NYT columnist Thomas Friedman recalls not too long ago when Israeli prime minister Yitzhak Rabin was accused by his political opponents of being a socialist, a Nazi, a treasonous villian, etc. That all pretty much ended when Rabin was assassinated in 1995.
Friedman today writes that what we're seeing in America now is much the same thing:
Others have already remarked on this analogy, but I want to add my voice because the parallels to Israel then and America today turn my stomach: I have no problem with any of the substantive criticism of President Obama from the right or left. But something very dangerous is happening. Criticism from the far right has begun tipping over into delegitimation and creating the same kind of climate here that existed in Israel on the eve of the Rabin assassination.
What kind of madness is it that someone would create a poll on Facebook asking respondents, “Should Obama be killed?” The choices were: “No, Maybe, Yes, and Yes if he cuts my health care.” The Secret Service is now investigating. I hope they put the jerk in jail and throw away the key because this is exactly what was being done to Rabin.
Even if you are not worried that someone might draw from these vitriolic attacks a license to try to hurt the president, you have to be worried about what is happening to American politics more broadly.
Our leaders, even the president, can no longer utter the word “we” with a straight face. There is no more “we” in American politics at a time when “we” have these huge problems — the deficit, the recession, health care, climate change and wars in Iraq and Afghanistan — that “we” can only manage, let alone fix, if there is a collective “we” at work.
Sometimes I wonder whether George H.W. Bush, president “41,” will be remembered as our last “legitimate” president. The right impeached Bill Clinton and hounded him from Day 1 with the bogus Whitewater “scandal.” George W. Bush was elected under a cloud because of the Florida voting mess, and his critics on the left never let him forget it.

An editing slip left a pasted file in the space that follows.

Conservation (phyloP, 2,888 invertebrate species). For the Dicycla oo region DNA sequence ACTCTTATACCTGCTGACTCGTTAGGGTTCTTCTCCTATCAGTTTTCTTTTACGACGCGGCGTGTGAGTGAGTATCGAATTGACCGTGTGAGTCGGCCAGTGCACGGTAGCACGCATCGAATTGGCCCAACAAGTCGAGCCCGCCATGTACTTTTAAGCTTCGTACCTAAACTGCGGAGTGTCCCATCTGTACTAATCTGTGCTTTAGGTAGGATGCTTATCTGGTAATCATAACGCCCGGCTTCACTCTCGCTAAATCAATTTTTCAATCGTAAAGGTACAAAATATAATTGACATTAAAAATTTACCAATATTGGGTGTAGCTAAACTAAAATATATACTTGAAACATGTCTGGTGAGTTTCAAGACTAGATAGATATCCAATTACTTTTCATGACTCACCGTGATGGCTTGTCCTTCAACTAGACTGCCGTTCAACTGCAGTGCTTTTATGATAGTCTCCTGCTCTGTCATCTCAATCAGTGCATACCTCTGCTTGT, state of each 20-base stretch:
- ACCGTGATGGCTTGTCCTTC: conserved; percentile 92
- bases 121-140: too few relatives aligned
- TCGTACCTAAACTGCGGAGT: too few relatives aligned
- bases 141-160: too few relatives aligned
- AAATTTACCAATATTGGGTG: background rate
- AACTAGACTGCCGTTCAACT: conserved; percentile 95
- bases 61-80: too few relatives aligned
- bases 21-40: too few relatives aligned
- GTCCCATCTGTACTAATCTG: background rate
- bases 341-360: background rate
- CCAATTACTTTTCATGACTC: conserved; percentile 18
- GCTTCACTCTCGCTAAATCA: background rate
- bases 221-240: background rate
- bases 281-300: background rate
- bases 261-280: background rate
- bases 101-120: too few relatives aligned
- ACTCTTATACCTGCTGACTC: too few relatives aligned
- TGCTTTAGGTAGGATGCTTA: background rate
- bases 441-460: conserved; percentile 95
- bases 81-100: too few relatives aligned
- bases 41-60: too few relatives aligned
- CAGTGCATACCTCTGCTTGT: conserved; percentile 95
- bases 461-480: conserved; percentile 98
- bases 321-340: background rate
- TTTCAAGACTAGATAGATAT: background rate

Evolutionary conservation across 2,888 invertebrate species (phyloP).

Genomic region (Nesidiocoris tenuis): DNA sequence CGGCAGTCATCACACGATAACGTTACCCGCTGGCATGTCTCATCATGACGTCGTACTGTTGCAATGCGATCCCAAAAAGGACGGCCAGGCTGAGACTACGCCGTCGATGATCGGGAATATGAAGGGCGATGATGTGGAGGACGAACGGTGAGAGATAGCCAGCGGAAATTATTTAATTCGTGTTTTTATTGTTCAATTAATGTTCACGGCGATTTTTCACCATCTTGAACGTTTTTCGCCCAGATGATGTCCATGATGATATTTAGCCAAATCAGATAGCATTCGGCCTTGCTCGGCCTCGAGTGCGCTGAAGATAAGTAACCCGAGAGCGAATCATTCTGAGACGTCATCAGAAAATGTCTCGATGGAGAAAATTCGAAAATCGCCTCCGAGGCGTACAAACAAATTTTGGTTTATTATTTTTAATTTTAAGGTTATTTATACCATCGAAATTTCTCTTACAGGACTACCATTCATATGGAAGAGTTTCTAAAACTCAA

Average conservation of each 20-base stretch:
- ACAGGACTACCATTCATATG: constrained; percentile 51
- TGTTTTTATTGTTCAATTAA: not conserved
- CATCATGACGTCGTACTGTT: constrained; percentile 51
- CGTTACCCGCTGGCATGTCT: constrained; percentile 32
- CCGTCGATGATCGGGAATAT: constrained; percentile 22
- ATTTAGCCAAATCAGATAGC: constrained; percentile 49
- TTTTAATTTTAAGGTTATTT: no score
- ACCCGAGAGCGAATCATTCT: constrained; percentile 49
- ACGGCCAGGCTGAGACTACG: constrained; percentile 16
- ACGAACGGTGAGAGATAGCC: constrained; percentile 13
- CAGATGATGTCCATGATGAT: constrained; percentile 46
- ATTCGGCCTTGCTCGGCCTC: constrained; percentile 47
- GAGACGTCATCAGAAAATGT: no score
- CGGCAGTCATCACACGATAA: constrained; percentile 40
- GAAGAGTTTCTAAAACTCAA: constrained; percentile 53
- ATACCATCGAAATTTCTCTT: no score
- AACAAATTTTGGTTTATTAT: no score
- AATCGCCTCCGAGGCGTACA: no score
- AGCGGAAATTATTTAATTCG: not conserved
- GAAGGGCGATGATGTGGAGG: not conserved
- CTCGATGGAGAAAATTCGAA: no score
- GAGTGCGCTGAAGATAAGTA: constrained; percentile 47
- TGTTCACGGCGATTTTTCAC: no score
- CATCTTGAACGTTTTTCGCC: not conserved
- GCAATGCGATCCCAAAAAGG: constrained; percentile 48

And Mr. Obama is now having his legitimacy attacked by a concerted campaign from the right fringe. They are using everything from smears that he is a closet “socialist” to calling him a “liar” in the middle of a joint session of Congress to fabricating doubts about his birth in America and whether he is even a citizen. And these attacks are not just coming from the fringe. Now they come from Lou Dobbs on CNN and from members of the House of Representatives.
Again, hack away at the man’s policies and even his character all you want. I know politics is a tough business. But if we destroy the legitimacy of another president to lead or to pull the country together for what most Americans want most right now — nation-building at home — we are in serious trouble. We can’t go 24 years without a legitimate president — not without being swamped by the problems that we will end up postponing because we can’t address them rationally.
The American political system was, as the saying goes, “designed by geniuses so it could be run by idiots.” But a cocktail of political and technological trends have converged in the last decade that are making it possible for the idiots of all political stripes to overwhelm and paralyze the genius of our system.
Those factors are: the wild excess of money in politics; the gerrymandering of political districts, making them permanently Republican or Democratic and erasing the political middle; a 24/7 cable news cycle that makes all politics a daily battle of tactics that overwhelm strategic thinking; and a blogosphere that at its best enriches our debates, adding new checks on the establishment, and at its worst coarsens our debates to a whole new level, giving a new power to anonymous slanderers to send lies around the world.
As if to prove Friedman's point, Republican National Committee Chairman Michael Steele responded to Friedman's editorial by calling Friedman "a nut job".
Also proving Friedman's point, an op-ed in Newsmax appeared yesterday endorsing a potential military coup as the only way to solve the "Obama problem". Newsmax appears to have taken down its article, but here's the full text of the article as it originally appeared.
The article not only endorsed the idea but seemed to suggest that top military brass were also planning or actively considering such an option. That, however, is dubious. In his Washington Post column, former Bush speechwriter Michael Gerson acknowledges that “military leaders seem impressed” with President Obama’s decision-making process. “Obama’s engaged, deliberate style has fans in the military,” he writes.